Your pool’s filtration system plays a major role in keeping your water clean, but you also have to rely on chemistry to fine-tune your water. Careful handling of pool chemistry balance is important for the following reasons:
• Harmful pathogens (such as bacteria) can grow in the water. If the pool water is untreated, germ-carrying microbes can easily spread from person to person.
• If the pool’s chemistry is out of balance, it can damage various parts of the pool.
• Chemically unbalanced water can irritate human skin and eyes.
• Water that is chemically out of balance can become cloudy.
To treat pathogens in water, a Disinfectant must be administered to eliminate the germs. The most common pool sanitizers are compounds that contain elemental chlorine, such as calcium hypochlorite (solid) or sodium hypochlorite (liquid). When chlorine-containing compounds are put into water, chlorine will chemically react with water to form various chemical substances, the most important being hypochlorous acid. Hypochlorous acid kills bacteria and other pathogens by attacking lipids in cell walls, destroying enzymes and structures within cells through an oxidation reaction. Alternative sanitizers, such as bromide, work essentially the same way, but have slightly different germicidal effects.
Usually you can use chlorine in granules, powder or flakes and drop it into the water at either point. Pool experts generally recommend dosing chlorine with a chemical feeder immediately after the filter treatment. If chlorine is dosed directly into the pool (such as using flake chlorine in a skimmer tank), the chlorine concentration in these areas may be too high.
One big problem with hypochlorous acid: it’s not particularly stable. Hypochlorous acid degrades when exposed to the sun’s ultraviolet rays. Additionally, hypochlorous acid may combine with other chemicals to form new compounds. Stabilizers (such as Cyanuric Acid) are often found in pool chlorinators. Stabilizers chemically react with chlorine to form more stable compounds. The new compound is also less prone to degradation when exposed to ultraviolet light.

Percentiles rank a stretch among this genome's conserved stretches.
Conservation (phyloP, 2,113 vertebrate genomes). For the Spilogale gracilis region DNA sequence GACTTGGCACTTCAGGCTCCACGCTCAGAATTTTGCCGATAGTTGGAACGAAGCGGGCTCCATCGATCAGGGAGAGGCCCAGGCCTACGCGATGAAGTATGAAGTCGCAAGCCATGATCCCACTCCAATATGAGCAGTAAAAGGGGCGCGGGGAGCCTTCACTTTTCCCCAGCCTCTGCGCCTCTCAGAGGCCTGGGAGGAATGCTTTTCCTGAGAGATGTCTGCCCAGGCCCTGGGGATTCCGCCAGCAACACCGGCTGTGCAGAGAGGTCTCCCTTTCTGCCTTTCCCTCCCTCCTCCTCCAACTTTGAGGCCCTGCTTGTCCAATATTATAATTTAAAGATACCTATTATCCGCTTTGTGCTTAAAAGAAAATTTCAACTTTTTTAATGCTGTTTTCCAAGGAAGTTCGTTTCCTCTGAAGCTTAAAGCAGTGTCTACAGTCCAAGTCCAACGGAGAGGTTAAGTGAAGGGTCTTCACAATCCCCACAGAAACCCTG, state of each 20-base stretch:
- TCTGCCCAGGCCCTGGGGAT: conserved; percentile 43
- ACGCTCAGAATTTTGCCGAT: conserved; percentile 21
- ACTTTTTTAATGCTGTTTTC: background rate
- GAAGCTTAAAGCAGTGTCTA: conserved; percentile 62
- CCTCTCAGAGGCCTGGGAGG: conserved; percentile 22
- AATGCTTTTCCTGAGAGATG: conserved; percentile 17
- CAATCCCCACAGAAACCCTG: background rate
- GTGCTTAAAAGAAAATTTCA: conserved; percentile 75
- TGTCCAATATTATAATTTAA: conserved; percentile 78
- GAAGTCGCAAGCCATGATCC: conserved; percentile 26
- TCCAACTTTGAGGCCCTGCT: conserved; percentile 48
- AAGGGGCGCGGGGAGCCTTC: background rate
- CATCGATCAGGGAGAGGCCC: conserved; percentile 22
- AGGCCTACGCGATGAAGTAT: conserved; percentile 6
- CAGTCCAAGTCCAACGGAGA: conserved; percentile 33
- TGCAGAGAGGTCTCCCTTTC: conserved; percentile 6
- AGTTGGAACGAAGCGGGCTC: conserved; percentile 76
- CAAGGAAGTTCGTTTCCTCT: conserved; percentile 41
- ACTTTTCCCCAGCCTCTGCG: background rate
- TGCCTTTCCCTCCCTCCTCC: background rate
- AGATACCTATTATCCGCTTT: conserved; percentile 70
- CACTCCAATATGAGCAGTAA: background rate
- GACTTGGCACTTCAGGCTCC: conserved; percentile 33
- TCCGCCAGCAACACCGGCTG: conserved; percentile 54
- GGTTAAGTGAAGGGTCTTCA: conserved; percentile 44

Even with stabilizers, hypochlorous acid may combine with other chemicals and the resulting compound is not effective at disinfecting bacteria. For example, hypochlorous acid may combine with chemicals such as ammonia in urine to produce various chloramines. Chloramines are not only poor disinfectants, but they can actually irritate the skin and eyes, and give off a bad smell. The peculiar smell and eye allergies in swimming pools are actually caused by chloramines, not ordinary hypochlorous acid. Strong odors usually indicate too little free chlorine (hypochlorous acid), not too much. To get rid of chloramines, pool managers must shock the pool: Dosing the chemical beyond normal levels to remove organic matter and unwanted compounds.
The above is the introduction of swimming pool disinfectant and Chlorine Stabilizer. There are many more about swimming pool chemicals, continue to pay attention to me to keep abreast of the information you need.
Post time: Feb-13-2023